What You See vs What's Going On Under the Hood - Setting Development Priorities
The article discusses the factors determining which part of the application development process developers should focus on first - the front-end or back-end.
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The question of what came first, the egg or the chicken, haunts humankind for many centuries. From a software company client's standpoint, there's another essential rivalry requiring due diligence: should a software product start with front-end or back-end development? It goes without saying that both these parts of the web application are vital and require due attention during design, coding, and testing.
The thing is that deciding which of them requires number one priority may be tricky sometimes. This article will consider the main reasons determining whether developers should focus first on the front-end or the back-end part of the app development process.
When Starting With the Front-End Can Be a Good Idea
First of all, let's outline the main features of the front-end and back-end. These concepts can be described as the difference between what you see on the screen when you open a web application and under-the-hood processes to make this happen. In other words, front-end development determines the visual part of the application. At the same time, back-end developers must ensure that everything related to the server-side (e.g., databases, APIs, etc.) works as planned.
When you cooperate with a company providing bespoke software development services, you probably want to ensure that developers share your vision of the future project. If the company, in its turn, values long-term relationships and a client-centric approach, receiving quick feedback becomes irreplaceable. For this reason, it may become an excellent decision to focus on front-end development rather than starting with the back-end. A set of mockups can tell much more about the future application than a bunch of server-side scripts, despite their importance to the development process.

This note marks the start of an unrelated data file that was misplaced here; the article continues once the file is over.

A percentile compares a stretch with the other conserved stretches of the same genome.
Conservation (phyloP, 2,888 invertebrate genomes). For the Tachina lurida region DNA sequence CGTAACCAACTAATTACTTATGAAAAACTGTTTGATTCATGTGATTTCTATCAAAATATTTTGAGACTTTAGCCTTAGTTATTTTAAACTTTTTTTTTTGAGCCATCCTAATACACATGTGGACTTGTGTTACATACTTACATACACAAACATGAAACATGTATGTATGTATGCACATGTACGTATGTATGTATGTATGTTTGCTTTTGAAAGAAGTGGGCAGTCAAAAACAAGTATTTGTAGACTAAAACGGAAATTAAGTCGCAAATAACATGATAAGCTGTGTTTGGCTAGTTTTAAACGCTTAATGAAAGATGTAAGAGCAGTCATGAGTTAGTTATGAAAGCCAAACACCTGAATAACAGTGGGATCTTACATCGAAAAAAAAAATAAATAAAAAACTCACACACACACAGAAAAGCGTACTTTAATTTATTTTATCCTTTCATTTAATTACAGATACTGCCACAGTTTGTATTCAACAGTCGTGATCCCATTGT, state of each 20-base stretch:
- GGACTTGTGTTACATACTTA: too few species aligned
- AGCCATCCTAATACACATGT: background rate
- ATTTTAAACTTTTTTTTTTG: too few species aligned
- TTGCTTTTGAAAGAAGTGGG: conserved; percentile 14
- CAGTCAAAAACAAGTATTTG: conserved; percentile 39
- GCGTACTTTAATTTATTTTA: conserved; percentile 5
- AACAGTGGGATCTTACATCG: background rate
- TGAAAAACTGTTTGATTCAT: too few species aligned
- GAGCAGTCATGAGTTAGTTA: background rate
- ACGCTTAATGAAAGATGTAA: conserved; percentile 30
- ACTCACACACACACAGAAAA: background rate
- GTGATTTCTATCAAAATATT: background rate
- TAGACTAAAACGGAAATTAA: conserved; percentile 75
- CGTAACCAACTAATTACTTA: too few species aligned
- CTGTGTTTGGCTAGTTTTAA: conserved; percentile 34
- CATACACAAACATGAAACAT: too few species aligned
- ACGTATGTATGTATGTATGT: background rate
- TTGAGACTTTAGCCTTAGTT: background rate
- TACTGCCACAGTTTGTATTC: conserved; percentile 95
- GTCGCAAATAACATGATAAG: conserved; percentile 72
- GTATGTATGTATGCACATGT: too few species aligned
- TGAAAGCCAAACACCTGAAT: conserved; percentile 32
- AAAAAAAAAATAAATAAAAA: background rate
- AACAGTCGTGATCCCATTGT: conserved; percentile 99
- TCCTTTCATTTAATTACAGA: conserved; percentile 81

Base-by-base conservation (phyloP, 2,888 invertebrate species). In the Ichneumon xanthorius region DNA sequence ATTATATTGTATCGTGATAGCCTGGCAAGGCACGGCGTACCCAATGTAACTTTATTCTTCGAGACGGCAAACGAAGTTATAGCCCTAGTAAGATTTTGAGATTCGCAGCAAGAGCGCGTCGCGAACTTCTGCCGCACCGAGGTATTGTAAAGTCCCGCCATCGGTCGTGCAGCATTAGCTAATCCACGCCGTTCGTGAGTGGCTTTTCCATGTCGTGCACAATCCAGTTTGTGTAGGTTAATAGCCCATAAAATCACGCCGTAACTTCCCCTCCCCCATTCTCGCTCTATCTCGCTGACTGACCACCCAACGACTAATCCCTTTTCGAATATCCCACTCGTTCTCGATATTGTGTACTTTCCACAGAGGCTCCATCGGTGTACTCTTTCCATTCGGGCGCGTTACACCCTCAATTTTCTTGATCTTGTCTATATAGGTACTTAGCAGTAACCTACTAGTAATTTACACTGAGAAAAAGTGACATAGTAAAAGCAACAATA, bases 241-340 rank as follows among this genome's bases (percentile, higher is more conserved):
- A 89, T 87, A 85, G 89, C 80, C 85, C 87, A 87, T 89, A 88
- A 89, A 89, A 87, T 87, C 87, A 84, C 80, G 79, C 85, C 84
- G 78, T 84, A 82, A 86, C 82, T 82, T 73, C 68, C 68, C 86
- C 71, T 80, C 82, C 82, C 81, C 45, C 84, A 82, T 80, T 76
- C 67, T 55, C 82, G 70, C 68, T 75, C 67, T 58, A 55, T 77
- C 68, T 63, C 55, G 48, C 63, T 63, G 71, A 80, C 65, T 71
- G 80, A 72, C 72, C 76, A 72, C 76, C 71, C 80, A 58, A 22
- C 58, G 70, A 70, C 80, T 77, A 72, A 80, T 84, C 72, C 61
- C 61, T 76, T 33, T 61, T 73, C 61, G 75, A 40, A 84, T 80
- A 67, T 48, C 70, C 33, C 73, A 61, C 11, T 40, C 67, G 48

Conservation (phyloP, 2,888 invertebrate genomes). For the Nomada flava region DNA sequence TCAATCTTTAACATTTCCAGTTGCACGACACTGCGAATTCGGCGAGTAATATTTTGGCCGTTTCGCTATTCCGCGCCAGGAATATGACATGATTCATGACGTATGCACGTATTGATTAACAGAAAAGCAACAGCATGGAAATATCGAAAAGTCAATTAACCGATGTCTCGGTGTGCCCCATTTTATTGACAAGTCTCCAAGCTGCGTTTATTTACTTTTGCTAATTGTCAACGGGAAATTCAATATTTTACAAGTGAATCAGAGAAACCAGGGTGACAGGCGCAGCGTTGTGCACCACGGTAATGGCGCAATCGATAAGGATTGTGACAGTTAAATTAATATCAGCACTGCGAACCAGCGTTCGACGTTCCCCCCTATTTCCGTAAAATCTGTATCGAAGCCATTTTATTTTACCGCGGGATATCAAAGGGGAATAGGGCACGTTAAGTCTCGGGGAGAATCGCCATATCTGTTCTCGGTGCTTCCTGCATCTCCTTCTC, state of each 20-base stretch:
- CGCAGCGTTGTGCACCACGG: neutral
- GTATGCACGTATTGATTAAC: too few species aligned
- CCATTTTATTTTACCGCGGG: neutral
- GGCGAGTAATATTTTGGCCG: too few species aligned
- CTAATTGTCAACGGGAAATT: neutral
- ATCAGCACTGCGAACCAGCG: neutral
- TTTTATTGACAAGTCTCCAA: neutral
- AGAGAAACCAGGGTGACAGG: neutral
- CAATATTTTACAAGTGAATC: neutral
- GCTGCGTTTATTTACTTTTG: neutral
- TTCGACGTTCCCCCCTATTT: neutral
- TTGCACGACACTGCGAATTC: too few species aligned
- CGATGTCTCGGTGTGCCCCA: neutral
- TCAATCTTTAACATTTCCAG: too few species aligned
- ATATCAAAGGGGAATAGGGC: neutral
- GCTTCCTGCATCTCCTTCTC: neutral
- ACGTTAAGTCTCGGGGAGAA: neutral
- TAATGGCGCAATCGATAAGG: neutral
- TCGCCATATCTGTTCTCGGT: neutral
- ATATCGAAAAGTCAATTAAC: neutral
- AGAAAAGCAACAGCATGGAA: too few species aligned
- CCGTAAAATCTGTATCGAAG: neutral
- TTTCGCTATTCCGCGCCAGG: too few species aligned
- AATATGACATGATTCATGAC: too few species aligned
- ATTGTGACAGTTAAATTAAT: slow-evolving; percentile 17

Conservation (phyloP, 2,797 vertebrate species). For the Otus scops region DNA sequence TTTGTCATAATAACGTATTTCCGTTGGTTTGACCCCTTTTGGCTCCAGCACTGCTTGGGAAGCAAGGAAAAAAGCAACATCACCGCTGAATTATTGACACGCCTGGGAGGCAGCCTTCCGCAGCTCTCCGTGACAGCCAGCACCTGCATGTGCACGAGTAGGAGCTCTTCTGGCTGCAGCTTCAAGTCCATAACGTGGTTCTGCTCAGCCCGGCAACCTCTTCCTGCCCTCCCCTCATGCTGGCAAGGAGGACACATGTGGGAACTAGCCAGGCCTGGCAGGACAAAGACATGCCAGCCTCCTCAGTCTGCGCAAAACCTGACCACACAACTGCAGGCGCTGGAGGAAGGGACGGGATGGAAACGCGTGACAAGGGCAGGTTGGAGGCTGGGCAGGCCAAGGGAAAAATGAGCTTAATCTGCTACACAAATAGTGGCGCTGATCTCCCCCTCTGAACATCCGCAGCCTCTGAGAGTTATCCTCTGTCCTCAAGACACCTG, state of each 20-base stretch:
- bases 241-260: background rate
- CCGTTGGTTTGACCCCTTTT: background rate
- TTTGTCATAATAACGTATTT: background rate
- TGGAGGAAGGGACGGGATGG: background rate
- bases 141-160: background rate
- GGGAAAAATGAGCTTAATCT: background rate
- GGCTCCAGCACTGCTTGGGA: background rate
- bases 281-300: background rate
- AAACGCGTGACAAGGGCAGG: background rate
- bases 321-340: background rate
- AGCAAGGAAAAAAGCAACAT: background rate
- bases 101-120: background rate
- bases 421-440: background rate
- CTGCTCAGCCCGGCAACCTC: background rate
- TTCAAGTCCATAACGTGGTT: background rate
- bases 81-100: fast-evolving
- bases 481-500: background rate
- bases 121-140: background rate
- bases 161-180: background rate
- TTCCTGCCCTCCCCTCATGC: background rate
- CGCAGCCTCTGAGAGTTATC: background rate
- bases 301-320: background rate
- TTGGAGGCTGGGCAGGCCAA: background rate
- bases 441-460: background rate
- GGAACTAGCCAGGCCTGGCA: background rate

After the deployment is finished, the web app will become a kind of showcase for the clients' business, so starting with the front-end part can be a decent chance to ensure that the developer's vision of the product embodies their needs and expectations.
Changes are inevitable during the web application development process. The very nature of agile methodologies helps to some extent solve these issues and overcome possible unpleasant consequences of changing the initial development plan. However, to remain as flexible as the project requires, it's vital to be able to redistribute priorities within the team of developers according to the current state of affairs. For example, the client can rethink how the final product should look after starting the development process. Say, some details related to the UI/UX part of it may require rework to fit the nature of the client's business better. In such a case, if your initial aim was to focus on front-end development in the first place, adding changes will be easier and less time-consuming since you won't have to redesign the database architecture or any other part of the app related to the server-side functionality.